Heptagons, and the politics of 19th century France.

[This is a back-issue of one of this site’s newsletters]

When I was in junior high school, my math teacher was teaching us about ruler-and-compass constructions. Do they still teach this to kids? Anyway, he’d taught us how to construct certain shapes, then informed us – the heptagon, or regular seven-sided polygon, can’t be constructed using a ruler and compass.

The next day, one of my classmates came up with this:
My teacher was baffled. He knew the heptagon couldn’t be drawn with these drawing tools, yet there it was in front of his eyes.
If you can’t see the video, here are the steps:
  • First, draw a circle, centere A, and choose a point B on the circle.
  • Draw another circle with the same radius, centered on B this time.
  • The two circles meet at two points, C and D.
  • Find the place where AB and CD meet, and call it E.
  • Then, set your compass to CE.¬†That distance will do perfectly fine as the edge length of a heptagon.
The reason this works is that the distance between C and E (relative to AB) turns out to be half the square root of three, or about 0.866025. The correct length needed to draw a heptagon is 0.867767. These numbers are so close together that you’d need incredible skill (an a very sharp pencil) to notice the difference. If your circle is 6 inches across, the length CE is wrong by less than a seventh of a millimetre, about one part in 192 of an inch.
When people say something can or can’t be constructed with a rule and compass though, they mean exactly, using a hypothetical infinitely sharp pencil and a perfectly skilled draughtsperson. In real life, you can get as close as you want to any shape you like.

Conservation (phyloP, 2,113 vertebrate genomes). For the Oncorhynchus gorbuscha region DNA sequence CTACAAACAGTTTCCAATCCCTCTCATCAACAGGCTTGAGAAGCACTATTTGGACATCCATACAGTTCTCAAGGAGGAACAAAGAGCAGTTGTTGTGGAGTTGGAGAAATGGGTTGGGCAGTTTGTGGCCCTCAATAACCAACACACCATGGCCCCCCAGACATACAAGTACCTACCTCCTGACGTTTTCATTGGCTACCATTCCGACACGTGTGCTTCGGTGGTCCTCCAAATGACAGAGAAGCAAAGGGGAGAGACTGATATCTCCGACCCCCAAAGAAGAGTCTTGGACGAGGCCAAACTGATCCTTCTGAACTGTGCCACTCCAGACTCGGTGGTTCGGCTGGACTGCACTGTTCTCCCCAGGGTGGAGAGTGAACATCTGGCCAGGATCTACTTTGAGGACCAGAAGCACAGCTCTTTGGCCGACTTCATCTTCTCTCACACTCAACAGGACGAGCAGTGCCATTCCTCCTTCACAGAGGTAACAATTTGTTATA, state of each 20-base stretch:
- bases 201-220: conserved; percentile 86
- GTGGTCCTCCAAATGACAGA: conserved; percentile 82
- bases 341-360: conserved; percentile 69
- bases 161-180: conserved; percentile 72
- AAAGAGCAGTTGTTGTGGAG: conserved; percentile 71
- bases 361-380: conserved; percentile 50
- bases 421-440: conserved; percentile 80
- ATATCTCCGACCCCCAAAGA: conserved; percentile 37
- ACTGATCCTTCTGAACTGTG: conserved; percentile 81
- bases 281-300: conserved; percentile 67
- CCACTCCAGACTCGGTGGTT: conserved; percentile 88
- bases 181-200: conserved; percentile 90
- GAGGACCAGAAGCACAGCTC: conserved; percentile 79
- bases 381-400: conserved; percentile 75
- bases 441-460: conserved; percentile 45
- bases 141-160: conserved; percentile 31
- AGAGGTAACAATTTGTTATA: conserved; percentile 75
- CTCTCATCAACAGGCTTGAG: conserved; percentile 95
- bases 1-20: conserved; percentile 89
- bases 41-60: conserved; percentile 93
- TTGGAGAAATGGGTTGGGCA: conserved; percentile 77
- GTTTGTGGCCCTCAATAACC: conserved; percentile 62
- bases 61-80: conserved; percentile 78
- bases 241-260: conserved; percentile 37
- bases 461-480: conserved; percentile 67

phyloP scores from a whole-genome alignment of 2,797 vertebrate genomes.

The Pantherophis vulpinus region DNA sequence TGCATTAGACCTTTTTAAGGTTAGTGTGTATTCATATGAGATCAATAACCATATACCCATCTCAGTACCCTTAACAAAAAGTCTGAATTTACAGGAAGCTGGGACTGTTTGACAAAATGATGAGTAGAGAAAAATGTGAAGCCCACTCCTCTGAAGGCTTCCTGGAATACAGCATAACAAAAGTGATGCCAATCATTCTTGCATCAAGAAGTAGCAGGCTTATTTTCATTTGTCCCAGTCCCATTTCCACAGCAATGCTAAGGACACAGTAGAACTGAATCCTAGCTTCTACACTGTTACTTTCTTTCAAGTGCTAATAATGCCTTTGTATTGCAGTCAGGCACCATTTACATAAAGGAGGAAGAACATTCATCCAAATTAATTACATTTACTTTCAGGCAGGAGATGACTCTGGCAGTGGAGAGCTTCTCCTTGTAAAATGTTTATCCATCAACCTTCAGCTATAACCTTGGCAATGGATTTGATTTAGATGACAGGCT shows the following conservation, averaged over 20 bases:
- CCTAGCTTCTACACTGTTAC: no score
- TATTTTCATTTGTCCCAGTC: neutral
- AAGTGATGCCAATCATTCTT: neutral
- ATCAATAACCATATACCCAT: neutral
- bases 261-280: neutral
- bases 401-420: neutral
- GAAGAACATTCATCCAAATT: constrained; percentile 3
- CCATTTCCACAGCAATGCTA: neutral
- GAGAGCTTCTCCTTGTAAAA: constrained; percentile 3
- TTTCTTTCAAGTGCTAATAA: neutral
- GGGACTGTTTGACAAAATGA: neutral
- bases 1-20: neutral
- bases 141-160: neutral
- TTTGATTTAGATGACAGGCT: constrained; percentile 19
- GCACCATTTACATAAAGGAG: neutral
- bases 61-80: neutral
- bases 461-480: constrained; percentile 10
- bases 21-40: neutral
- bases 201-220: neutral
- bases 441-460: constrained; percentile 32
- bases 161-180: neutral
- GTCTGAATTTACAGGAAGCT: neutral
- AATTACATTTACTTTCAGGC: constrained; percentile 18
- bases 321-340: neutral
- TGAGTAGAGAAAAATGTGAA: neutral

It took many centuries before people knew how to prove that a heptagon was not constructible. The key insight came from a young man called √Čvariste Galois. He was an incredible mathematical genius, who sadly got involved in French politics in the early 19th century. His enemies challenged him to a duel, and he was fatally shot at the age of 20. The night before the duel was spent writing to friends, and also writing down as much mathematics as he possibly could, so that it would not be lost to the world if he lost the duel. Later mathematicians who worked through his papers found the mark of genius. An entire field of mathematics is now named after this man who died too young.
The moral of the story? Don’t get involved in early 19th century politics – mathematics is more important.

If you use a ruler and compass to construct a new point from some existing ones, there’ll be some quadratic equation that the coordinates of new point satisfies. The coefficients of the quadratic are derived from the coordinates of the points you already had.Galois’ theory shows that you can, in fact, find a polynomial with whole number coefficients for the coordinates of the new point. The degree of this polynomial will be a power of two.

So, what about the heptagon? It has a point whose coordinates are the sine and cosine of 360/7 degrees. If x is this cosine, it satisfies a cubic equation 8x3+4x2-4x-1. This doesn’t hve degree 2, or 4, or 8, or any power of two, so the heptagon is not constructible with a ruler and compass.
And there you have it!